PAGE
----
to a slimmer page that allows for the GET call of the longer text only when
requested by the end user. In today's age of minification and concern over
page weight (as related to mobile) this is a consideration to factor in.

* providing a text-based link on the page, adjacent to the complex image, may
not meet specific design criteria - design criteria that *can* be met using
other techniques. Standing hard on "we HAVE to make it a visible text link" in
scenarios like this is an expenditure of effort that has diminishing returns.

* making the complex image a direct link to the longer description may not
always work - what if the image is already reserved as a linking asset to
something else?

* Jared is correct, aria-describedby, when pointed to a text equivalent
(especially off-screen), will lose its structured mark-up, so that technique
is flawed as well (a major flaw with Ted's solution I believe).

This is by design BTW, as you really don't want html positioned off-screen or
out of sight - what would that do to tabbing and visible tab-focus (if/when
applicable)? These are both critical accessibility concerns as well, and so by
design browsers will flatten all off-screen text to "string-text" - no markup.
(This is also the same reason why you cannot use markup, such as <span
lang=""></span> in ALT text for images)

It also means that something like this:

<span id="long_description" style="display:none" aria-hidden="true">Text
description available <a href="">here</a></span>

...won't work, as the hyper-link will be flattened to string-text. Steve
Faulkner's post states:

"The ARIA attributes aria-labelledby and aria-describedby can be used to
provide an accessible name or accessible description for a subset of HTML
elements."
http://www.paciellogroup.com/blog/2015/05/short-note-on-aria-labelledby-and-aria-describedby/

Steve was accurate when he stated "a subset" - I will add that <img> is not
part of that subset for reasons explained here.

* Creating your graphic as an accessible SVG sounds great on paper, until you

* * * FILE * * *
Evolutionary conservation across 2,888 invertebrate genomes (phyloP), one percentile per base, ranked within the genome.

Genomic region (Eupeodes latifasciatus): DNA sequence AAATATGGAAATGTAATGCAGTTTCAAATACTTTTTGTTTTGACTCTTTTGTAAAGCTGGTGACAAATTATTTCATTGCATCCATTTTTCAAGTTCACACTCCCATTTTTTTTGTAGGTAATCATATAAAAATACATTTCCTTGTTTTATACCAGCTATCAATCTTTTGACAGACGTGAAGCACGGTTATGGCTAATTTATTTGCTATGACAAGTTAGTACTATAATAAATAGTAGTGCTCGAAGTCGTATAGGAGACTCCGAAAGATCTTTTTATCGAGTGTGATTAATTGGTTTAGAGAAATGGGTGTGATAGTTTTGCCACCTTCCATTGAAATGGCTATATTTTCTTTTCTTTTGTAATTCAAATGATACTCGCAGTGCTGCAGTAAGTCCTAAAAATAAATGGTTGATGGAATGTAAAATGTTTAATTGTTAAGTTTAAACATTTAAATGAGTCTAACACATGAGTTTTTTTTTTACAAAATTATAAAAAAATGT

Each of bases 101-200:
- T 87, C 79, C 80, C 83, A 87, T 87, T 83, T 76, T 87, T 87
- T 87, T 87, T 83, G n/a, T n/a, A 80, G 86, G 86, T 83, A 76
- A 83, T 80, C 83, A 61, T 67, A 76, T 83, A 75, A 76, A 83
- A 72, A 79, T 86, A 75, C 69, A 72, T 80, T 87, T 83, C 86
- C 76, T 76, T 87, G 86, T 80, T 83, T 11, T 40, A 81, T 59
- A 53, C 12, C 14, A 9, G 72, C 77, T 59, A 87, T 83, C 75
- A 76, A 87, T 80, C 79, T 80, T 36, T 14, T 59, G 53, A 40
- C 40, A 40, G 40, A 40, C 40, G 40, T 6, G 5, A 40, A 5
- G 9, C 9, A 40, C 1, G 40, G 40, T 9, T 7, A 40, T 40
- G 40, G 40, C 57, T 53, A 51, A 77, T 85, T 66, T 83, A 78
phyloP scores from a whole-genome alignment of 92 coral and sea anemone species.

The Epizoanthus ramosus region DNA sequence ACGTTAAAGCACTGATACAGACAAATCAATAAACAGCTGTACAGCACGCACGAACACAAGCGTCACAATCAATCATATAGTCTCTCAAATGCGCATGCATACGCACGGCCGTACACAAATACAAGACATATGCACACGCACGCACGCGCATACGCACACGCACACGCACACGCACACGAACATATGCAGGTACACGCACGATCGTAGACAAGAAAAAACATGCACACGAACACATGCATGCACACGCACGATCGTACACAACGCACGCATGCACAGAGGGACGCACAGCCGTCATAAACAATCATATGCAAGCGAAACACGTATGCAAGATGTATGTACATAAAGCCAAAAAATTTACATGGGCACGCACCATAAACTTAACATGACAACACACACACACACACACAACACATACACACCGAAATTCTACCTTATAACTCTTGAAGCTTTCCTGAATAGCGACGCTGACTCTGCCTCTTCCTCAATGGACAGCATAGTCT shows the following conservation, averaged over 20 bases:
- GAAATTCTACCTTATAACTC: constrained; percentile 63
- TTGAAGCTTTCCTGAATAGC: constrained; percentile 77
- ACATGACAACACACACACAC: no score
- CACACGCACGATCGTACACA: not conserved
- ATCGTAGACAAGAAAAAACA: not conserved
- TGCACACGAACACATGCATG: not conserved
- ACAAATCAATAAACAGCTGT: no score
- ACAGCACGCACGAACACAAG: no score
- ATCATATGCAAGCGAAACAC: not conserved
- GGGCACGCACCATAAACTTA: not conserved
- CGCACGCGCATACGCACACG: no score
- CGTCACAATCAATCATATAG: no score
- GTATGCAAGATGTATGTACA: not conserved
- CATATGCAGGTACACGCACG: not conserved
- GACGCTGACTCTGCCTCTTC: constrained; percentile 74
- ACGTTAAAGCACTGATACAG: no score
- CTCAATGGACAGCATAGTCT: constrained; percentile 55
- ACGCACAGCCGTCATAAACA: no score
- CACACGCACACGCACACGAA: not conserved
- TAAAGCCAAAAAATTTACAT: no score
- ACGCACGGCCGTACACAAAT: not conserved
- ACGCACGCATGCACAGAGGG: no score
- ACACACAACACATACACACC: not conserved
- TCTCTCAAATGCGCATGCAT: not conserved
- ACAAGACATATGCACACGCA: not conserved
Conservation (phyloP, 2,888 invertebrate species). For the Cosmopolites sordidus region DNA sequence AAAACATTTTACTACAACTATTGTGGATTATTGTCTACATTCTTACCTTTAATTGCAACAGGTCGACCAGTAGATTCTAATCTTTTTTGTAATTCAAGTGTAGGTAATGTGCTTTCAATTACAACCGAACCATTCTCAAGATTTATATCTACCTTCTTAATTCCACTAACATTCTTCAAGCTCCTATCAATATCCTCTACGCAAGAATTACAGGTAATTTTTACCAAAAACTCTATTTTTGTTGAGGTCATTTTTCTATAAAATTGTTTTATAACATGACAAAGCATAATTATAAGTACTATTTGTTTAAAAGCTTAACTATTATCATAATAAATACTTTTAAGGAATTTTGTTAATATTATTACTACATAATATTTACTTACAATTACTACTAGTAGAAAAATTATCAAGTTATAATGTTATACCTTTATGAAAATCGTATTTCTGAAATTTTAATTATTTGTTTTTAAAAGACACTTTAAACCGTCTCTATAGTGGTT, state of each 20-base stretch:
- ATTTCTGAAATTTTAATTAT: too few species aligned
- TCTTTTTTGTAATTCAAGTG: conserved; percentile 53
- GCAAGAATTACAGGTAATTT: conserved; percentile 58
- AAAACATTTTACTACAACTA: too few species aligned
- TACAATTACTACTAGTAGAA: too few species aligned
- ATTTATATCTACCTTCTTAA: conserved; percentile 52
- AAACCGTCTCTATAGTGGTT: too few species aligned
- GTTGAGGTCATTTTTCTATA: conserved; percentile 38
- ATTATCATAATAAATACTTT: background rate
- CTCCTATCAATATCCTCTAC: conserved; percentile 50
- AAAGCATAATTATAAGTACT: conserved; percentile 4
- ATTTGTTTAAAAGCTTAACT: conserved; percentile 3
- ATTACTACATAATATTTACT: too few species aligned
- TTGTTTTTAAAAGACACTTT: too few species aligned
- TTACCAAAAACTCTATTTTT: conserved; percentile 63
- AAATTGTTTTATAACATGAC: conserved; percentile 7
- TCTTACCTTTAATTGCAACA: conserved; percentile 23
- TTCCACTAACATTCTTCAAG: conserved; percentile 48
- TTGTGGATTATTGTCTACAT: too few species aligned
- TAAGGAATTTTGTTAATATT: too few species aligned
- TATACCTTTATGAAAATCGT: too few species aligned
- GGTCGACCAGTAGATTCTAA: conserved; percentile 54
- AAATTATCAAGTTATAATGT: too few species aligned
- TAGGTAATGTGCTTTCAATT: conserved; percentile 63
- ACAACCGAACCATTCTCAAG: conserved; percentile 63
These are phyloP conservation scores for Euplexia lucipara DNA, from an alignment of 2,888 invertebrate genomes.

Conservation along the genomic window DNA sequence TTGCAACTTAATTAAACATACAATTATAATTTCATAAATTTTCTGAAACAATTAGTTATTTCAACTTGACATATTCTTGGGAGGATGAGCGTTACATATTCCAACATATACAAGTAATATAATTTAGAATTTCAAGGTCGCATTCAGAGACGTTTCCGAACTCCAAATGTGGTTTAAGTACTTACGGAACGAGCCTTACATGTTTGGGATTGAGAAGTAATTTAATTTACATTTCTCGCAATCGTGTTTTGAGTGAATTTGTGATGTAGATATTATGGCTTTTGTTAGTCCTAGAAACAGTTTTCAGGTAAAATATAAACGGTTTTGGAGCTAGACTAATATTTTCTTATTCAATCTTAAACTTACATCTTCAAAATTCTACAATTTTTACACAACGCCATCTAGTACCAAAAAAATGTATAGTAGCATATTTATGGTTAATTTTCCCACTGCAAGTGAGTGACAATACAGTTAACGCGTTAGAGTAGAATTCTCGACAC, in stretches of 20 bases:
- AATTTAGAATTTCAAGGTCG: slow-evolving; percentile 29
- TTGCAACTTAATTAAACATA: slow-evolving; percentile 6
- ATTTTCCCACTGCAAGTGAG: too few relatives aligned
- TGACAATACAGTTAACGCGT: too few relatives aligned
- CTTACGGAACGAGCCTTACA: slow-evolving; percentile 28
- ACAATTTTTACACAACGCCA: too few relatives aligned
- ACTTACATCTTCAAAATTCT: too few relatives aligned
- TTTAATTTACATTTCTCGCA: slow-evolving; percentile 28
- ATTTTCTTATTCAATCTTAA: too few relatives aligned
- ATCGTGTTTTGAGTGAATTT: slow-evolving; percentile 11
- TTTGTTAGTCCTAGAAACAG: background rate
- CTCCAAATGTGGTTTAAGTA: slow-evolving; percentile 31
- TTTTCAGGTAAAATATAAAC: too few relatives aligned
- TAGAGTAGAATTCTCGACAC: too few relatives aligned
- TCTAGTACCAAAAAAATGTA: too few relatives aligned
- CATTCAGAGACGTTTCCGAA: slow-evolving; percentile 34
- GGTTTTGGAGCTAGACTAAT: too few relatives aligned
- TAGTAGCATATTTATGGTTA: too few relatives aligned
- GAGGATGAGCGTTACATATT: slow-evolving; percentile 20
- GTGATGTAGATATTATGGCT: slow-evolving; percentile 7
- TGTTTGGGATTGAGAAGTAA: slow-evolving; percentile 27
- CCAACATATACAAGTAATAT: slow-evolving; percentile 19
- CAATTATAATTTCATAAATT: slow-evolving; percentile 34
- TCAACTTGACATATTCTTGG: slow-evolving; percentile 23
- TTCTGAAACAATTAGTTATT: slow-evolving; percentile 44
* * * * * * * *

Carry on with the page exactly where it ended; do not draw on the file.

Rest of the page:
try to do it consistently in a full-on production environment (where authoring
tools for accessible SVG haven't really progressed much beyond Notepad) -
besides, user-agent support for a technique like that is still not ubiquitous.


The debate over whether to use @longdesc or not is not a binary discussion.
Fighting for, and ultimately retaining @longdesc in HTML5 provided an
additional OPTION to the content author, one that should be chosen in context.
In my opinion, that was a fight worth fighting.

As a personal development decision, each developer needs to think about the
ramifications of all of the options before them, and choose as wisely as they
can. @longdesc is just a specialized way of linking one thing to another, and
ensuring that the link has a programmatic means of association, but it does
not preclude other techniques - nor should it.

For teachers and others who are leading the way, I am saddened when they
dismiss @longdesc as a potential option (of many), due in part to the years of
argument around the attribute during the development of HTML5, and a past
history of poor-to-non-existent browser support, while at the same time noting
that today all major screen-readers, except VoiceOver, provide robust support
for @longdesc; and that educational publishers such as Pearson are using
@longdesc to meet their legal obligation with regard to educational
text-books, publications already covered by existing copyright laws.

It's sad that the browsers have not yet gotten to the point where they are
providing visual support of longer text descriptions, for those with cognitive
issues who would also sometimes benefit from their inclusion, but I also know
that if/when it comes down to providing those longer descriptions to
non-sighted users only versus nobody, I'll choose the former - it isn't
perfect, but it at least addresses the largest impacted user-group

@longdesc is neither the *right* way nor the *wrong* way - it is simply *A*
way - one that has known flaws - yes, just like all the other potential
options on offer.

Today, as content authors, we have numerous imperfect ways of addressing the
problem statement, including the examples Robert noted. Dirk Ginader's example
(based upon an idea I asked him to work up) was one such, and others have